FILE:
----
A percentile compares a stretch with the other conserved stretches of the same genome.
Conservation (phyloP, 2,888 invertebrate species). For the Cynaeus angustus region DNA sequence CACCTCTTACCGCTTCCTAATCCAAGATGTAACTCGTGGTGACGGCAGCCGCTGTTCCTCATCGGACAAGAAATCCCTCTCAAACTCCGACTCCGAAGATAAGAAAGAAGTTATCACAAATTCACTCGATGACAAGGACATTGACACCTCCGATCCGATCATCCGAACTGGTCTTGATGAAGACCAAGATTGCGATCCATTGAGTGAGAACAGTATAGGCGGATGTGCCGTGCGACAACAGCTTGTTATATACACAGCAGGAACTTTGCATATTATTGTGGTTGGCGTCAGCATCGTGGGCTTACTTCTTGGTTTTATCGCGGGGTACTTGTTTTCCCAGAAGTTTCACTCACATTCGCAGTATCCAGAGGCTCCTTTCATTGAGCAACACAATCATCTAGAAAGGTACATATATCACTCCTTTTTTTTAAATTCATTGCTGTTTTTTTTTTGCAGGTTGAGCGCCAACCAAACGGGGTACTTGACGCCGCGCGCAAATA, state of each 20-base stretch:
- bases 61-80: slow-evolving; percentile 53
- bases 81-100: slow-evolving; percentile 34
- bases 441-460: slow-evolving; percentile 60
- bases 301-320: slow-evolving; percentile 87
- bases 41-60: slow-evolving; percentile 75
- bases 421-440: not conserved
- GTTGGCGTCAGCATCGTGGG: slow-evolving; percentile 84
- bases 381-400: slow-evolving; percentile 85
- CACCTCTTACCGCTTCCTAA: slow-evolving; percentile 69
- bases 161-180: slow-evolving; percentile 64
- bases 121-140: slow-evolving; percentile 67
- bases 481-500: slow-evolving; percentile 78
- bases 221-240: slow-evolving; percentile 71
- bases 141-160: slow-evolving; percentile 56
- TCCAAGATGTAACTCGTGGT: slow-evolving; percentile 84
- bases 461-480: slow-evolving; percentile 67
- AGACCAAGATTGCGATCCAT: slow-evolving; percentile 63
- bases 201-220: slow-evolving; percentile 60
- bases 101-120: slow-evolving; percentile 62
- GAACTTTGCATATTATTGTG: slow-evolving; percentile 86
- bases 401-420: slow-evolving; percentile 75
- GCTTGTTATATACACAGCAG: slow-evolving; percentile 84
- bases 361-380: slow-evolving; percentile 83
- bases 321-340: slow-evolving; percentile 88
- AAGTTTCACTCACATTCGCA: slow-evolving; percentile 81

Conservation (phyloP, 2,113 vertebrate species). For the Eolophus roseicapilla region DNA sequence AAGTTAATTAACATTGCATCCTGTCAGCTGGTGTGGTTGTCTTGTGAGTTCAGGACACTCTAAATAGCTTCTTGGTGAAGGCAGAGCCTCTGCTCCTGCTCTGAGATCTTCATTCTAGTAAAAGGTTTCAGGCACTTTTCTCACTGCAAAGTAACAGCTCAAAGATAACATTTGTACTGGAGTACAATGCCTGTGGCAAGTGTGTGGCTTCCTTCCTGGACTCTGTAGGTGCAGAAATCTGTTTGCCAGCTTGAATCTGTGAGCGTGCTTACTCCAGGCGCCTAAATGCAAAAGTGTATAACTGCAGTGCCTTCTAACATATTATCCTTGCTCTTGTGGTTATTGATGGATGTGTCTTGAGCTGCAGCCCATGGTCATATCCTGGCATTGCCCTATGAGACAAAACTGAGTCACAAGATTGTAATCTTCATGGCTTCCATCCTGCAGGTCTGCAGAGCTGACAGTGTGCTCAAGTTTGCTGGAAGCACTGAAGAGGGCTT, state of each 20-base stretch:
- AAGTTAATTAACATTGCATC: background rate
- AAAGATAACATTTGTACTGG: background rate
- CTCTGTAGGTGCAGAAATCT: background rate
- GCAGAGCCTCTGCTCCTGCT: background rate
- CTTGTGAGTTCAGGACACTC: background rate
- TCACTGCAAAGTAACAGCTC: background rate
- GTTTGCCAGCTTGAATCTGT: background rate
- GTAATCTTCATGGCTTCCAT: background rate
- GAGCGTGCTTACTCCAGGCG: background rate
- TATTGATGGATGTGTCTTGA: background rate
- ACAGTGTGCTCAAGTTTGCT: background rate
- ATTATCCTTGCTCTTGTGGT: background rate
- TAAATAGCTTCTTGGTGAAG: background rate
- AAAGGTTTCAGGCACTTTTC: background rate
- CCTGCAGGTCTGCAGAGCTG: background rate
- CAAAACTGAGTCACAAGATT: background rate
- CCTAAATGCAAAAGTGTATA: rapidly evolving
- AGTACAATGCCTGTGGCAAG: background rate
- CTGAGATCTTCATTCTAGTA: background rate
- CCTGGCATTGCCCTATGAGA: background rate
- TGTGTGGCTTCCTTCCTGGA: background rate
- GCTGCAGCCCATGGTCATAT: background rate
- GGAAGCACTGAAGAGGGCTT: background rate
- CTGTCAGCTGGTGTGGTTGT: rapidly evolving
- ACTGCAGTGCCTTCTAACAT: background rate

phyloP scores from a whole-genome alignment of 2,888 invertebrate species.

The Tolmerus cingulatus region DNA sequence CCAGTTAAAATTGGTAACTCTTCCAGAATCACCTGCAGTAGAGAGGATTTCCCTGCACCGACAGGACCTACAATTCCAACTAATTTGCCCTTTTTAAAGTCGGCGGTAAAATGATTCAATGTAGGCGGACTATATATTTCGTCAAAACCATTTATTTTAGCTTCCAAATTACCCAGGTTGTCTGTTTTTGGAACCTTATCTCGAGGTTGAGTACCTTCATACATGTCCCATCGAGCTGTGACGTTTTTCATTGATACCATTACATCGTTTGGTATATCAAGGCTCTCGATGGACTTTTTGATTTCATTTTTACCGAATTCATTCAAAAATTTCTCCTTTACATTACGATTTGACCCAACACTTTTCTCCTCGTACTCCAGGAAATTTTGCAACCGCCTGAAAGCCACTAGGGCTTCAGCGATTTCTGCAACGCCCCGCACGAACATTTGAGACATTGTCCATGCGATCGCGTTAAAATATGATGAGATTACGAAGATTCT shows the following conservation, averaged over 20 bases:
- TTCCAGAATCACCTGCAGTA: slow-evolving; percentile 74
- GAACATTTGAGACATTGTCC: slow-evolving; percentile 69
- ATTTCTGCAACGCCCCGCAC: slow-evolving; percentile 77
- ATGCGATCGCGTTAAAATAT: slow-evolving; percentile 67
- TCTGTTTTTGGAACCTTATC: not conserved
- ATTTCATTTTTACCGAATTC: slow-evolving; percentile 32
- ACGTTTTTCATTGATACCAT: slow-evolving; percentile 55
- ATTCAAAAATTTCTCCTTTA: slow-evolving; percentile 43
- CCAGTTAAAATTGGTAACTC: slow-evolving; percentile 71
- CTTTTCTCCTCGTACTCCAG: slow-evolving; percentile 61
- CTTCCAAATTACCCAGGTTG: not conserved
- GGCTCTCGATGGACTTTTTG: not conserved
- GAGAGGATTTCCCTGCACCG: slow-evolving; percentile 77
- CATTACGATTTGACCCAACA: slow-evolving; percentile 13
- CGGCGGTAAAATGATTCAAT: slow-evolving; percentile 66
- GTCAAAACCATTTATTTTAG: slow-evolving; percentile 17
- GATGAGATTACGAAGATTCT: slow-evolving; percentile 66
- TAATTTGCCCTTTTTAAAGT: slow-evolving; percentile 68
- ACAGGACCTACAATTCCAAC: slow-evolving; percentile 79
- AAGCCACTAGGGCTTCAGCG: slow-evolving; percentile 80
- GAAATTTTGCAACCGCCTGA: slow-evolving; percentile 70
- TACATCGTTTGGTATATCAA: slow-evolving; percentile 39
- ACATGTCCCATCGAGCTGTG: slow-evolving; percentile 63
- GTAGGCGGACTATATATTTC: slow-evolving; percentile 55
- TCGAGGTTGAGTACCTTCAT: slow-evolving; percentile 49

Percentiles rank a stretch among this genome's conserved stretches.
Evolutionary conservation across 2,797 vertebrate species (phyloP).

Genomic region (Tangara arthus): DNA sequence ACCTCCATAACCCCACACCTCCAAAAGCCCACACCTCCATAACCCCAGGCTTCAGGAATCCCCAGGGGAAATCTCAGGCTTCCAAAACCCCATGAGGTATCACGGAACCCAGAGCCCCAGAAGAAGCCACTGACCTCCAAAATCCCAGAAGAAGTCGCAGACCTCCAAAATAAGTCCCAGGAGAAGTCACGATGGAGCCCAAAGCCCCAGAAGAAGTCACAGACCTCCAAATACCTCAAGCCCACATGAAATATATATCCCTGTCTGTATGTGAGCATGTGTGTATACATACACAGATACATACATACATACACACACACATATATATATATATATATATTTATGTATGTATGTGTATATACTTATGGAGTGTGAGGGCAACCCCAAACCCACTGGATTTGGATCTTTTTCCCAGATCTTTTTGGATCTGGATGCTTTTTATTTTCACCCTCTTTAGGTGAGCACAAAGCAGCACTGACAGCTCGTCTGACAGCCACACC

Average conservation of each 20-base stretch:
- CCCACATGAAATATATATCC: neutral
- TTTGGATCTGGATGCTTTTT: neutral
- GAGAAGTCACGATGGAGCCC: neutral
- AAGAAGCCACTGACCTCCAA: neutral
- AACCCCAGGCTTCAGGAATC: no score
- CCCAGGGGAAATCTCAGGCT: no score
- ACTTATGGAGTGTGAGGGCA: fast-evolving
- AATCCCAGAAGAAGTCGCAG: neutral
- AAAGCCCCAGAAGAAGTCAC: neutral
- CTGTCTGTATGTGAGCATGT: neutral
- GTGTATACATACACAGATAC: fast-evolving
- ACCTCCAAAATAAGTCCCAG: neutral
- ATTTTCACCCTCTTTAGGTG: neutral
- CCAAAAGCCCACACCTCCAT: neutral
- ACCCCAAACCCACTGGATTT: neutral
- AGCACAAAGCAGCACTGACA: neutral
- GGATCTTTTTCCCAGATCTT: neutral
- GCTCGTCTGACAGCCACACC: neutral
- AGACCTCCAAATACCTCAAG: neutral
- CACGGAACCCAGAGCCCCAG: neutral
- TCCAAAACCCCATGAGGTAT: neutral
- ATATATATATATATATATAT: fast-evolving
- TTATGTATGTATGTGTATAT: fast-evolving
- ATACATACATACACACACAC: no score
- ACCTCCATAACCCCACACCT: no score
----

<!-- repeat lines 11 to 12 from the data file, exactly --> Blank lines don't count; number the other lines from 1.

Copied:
- CACCTCTTACCGCTTCCTAA: slow-evolving; percentile 69
- bases 161-180: slow-evolving; percentile 64